As a follow up to my post this morning about the brewing fight over public access to various documents submitted as part of the Article 32 hearing in the Bowe Bergdahl case, the Army Court of Criminal Appeals (ACCA) has just ruled that (1) it lacks jurisdiction to provide the relief Bergdahl seeks–to wit, a writ of mandamus directed to one of the convening authorities in his case ordering the disclosure of the documents in question; and (2) in the alternative, Bergdahl has not made out his claim for mandamus relief, because (a) other remedies remain available to pursue disclosure; (b) the right to release is not well established; and (c) the rule Bergdahl seeks would have harmful secondary effects.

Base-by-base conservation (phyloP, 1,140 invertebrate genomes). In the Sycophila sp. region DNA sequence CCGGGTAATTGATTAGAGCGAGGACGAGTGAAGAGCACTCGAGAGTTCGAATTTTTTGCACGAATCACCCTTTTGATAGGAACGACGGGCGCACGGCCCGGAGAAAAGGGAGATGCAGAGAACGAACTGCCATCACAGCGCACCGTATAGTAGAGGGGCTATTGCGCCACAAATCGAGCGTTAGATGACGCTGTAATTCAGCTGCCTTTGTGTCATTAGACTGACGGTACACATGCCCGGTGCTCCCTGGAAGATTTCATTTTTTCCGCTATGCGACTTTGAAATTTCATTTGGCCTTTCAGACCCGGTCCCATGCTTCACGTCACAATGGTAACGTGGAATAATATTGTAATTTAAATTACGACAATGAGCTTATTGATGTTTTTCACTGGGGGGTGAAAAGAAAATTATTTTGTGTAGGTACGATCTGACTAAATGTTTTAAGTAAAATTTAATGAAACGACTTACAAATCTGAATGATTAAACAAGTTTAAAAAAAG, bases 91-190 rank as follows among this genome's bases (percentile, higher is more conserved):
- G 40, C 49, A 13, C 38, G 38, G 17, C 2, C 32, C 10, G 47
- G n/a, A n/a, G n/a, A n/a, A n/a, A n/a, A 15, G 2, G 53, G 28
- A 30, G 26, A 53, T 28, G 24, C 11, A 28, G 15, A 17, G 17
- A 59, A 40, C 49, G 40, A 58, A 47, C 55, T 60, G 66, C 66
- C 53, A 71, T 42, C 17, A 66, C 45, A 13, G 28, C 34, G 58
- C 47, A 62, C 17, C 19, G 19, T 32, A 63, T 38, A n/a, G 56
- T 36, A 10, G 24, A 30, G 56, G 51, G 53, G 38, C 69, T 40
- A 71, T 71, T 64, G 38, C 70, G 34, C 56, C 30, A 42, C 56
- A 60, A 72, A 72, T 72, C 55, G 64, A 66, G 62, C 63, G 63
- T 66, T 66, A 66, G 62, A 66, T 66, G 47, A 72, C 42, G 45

I’ve written at some length before about the many problems with the approach to mandamus jurisdiction reflected in the ACCA’s first holding. The second holding is much more interesting, as it rests on contestable views about the adequacy of alternative remedies and the scope of a criminal defendant’s right of public access… Suffice it to say, I don’t think this is the last we’ll be hearing of the matter.